Eighty-one percent of people check their phone during a wedding ceremony, while making out, in the shower or at a funeral , according to a survey by Motorola Mobility. In another study of 1,600 managers and professionals, Harvard Business School professor Leslie Perlow found that 70% respondents check their smartphone within an hour of getting up.
While this behavior, according to WebMD, may not be called an addiction just yet, experts do believe that this modern compulsion of constantly checking your phone for no reason or the feeling of anxiety or restlessness at the thought of being without your phone are early warning signs towards one.
Two Apple shareholders, Jana Partners LLC and the California State Teachers’ Retirement System (CalSTRS), which control about $2 billion of the tech giant, are taking the matter seriously. They sent a letter to the smartphone maker earlier this month, urging the company to help find solutions to questions like what is optimal usage and to be at the forefront of the industry’s response – perhaps before regulators or consumers potentially force it to act.
“Apple can play a defining role in signaling to the industry that paying special attention to the health and development of the next generation is both good business and the right thing to do,” the shareholders wrote in the letter.
Apple, whose core business is to sell its smartphones and hook customers into the ecosystem for an apps and services, hasn’t yet responded to the letter. But another smartphone brand is taking the lead in talking about this public-health concern.
Motorola’s push for phone-life balance
Forty-four years after inventing the mobile phone, Motorola is now urging smartphone users to commit to a better phone-life balance. The company believes, as a major stakeholder in the business, it has a vested interest in how this technology is used and wants to create phones that support user’s life without becoming the center of it. It may be a far-fetched ambition, but it is still worthwhile.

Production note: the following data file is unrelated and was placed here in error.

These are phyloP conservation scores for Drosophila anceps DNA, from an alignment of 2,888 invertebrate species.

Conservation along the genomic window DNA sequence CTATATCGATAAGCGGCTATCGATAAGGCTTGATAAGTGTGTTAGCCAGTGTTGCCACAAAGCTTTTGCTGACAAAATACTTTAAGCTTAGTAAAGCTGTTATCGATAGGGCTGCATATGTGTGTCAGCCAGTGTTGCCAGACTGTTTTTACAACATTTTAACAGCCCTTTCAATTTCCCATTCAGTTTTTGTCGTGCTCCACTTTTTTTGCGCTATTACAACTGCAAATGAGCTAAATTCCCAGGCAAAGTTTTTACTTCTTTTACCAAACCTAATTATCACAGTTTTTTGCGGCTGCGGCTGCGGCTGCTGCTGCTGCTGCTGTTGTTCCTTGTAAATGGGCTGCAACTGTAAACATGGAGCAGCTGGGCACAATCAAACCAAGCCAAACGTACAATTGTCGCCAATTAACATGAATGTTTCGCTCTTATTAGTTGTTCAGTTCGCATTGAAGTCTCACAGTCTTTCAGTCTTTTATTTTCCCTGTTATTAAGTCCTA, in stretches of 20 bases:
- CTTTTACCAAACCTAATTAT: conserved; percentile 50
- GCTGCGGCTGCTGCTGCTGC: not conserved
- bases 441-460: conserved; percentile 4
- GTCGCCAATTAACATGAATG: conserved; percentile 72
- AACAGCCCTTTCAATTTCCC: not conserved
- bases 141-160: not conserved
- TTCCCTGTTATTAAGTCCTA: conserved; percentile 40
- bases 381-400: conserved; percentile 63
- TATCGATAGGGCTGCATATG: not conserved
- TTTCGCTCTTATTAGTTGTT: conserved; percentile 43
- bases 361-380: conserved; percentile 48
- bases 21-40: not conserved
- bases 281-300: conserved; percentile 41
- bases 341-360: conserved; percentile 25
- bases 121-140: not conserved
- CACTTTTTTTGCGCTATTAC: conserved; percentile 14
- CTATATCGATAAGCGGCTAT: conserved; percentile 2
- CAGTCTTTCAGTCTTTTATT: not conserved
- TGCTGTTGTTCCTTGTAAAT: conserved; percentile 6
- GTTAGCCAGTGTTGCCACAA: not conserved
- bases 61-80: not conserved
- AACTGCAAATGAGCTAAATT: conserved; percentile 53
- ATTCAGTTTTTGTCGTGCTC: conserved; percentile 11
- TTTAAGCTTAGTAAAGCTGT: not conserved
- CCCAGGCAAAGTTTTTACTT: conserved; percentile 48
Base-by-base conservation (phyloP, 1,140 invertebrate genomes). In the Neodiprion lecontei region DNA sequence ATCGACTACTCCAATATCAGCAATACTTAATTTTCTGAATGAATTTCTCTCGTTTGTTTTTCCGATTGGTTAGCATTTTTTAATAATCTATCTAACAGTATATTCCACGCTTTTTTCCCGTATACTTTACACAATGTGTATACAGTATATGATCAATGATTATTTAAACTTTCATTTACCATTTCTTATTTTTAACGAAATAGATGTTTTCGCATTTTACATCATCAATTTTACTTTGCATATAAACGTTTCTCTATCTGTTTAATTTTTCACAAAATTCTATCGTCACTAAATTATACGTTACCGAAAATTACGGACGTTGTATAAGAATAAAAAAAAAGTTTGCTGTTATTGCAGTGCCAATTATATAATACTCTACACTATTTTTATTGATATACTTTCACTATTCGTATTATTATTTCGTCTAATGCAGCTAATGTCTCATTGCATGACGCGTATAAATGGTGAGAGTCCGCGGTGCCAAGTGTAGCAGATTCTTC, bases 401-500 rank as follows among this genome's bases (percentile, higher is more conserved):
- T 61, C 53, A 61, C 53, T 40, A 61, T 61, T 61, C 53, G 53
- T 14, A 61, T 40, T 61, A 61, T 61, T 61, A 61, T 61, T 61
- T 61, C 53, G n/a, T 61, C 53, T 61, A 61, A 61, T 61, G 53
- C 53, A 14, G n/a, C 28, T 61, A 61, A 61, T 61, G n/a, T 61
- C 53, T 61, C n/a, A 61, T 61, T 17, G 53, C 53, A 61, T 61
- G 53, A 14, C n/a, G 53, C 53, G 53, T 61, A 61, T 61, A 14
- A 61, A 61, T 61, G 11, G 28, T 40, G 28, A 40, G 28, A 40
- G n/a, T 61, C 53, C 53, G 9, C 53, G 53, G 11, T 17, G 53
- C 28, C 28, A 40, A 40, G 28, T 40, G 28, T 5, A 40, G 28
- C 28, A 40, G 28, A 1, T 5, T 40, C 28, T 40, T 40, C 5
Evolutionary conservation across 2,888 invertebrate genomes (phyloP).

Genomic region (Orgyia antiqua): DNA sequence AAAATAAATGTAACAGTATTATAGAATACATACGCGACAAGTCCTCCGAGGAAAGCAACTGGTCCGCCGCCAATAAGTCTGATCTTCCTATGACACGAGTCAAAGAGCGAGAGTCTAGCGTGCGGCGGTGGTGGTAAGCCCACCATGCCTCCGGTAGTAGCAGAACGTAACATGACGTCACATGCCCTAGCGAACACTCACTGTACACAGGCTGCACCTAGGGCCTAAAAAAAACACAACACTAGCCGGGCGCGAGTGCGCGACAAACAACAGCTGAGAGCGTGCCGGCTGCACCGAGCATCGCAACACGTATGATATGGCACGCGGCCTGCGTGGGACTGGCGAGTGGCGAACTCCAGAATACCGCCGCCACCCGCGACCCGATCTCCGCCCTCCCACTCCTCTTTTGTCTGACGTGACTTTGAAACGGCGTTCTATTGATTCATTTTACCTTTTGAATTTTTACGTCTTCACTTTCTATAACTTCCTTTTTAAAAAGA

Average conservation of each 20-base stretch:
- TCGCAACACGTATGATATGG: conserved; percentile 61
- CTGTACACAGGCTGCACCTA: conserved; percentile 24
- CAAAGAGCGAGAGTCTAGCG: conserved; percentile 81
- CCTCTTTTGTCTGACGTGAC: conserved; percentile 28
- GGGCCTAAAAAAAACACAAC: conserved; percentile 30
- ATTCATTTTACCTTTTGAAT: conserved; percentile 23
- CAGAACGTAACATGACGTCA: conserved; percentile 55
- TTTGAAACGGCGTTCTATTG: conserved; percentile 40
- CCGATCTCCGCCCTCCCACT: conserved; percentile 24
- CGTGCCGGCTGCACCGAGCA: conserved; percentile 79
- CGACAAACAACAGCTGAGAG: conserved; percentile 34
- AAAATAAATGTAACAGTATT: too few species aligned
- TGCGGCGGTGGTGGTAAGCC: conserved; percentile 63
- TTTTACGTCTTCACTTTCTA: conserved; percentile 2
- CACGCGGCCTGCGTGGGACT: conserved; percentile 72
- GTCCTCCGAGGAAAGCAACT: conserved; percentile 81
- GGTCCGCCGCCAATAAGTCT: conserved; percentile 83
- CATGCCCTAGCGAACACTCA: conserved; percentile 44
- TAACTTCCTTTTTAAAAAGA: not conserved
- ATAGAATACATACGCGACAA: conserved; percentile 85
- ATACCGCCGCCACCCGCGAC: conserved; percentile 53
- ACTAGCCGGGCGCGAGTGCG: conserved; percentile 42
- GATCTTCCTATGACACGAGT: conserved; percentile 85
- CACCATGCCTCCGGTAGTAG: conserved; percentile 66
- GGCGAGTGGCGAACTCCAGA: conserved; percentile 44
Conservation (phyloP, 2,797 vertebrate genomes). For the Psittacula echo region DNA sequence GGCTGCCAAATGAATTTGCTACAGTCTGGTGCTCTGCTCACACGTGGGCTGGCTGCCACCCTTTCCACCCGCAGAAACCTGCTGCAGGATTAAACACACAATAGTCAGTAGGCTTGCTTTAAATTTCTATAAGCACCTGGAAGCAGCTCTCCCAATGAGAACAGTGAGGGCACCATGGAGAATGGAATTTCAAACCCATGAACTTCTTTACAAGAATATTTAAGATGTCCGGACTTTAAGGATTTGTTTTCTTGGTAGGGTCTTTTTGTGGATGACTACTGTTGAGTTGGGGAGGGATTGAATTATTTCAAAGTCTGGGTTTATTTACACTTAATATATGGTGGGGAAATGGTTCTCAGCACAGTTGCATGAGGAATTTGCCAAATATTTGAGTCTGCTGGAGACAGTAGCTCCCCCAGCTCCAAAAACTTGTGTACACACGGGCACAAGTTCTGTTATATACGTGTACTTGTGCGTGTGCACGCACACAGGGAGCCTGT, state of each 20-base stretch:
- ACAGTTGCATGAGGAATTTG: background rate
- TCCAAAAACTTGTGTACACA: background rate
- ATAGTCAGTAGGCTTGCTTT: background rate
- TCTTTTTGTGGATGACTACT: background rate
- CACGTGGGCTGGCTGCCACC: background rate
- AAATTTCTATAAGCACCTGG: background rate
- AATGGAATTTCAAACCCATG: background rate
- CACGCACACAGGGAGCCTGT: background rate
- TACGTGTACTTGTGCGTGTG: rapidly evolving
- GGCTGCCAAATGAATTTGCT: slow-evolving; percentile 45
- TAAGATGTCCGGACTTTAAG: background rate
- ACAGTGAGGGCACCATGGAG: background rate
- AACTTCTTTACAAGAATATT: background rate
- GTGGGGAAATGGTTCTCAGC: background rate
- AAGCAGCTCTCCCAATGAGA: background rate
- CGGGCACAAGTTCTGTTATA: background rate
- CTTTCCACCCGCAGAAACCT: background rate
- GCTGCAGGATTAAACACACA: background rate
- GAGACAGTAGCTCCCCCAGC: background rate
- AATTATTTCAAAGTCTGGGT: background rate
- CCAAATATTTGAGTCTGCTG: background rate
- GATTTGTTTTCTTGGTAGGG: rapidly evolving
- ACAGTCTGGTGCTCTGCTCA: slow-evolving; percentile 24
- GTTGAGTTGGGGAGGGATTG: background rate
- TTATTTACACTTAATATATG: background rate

While it’s a global initiative, Motorola started the conversation around “phone-life balance” in India — the company’s biggest market globally — around the huge festival of Diwali. It released a video showing a montage of people glued to their smartphones, unmindful of the fireworks and celebrations around them.
Motorola also conducted a survey that asked how people spent their time with family and friends on Diwali. It found that 42% of Indians find it easier to stay away from their families for a week than their phones and 74% felt distressed if you took their phone away on a weekend getaway.
These statistics show we are living in a hyper-connected age where we are losing out on real relationships due to the mindless usage of our smartphones, as Rachna Lather, who leads marketing for Motorola Mobility, believes. We need to spread the message of having a healthy phone-life balance to reclaim our time and concentration, she says.
Motorola is showing it is serious about the initiative by partnering with experts, such as Shyleswari M Rao, dean consultant at the Indian Society of Applied Behavioural Science. She will validate the data collected by Motorola’s phone-life balance survey and share her analysis stating the reasons for the imbalance and its possible impacts.
With the association, Motorola is also helping raise awareness by engaging students across universities. Shyleswari will be present at institutes in debates and seminars and at phone-life balance booths to advise and assist young people.
Apart from such initiatives by smartphone brands, there are also apps like Offtime, AntiSocial, Onward, Checky and QualityTime that help you focus on the task at hand or indulge in personal time without distractions and maintain a balanced “digital diet.”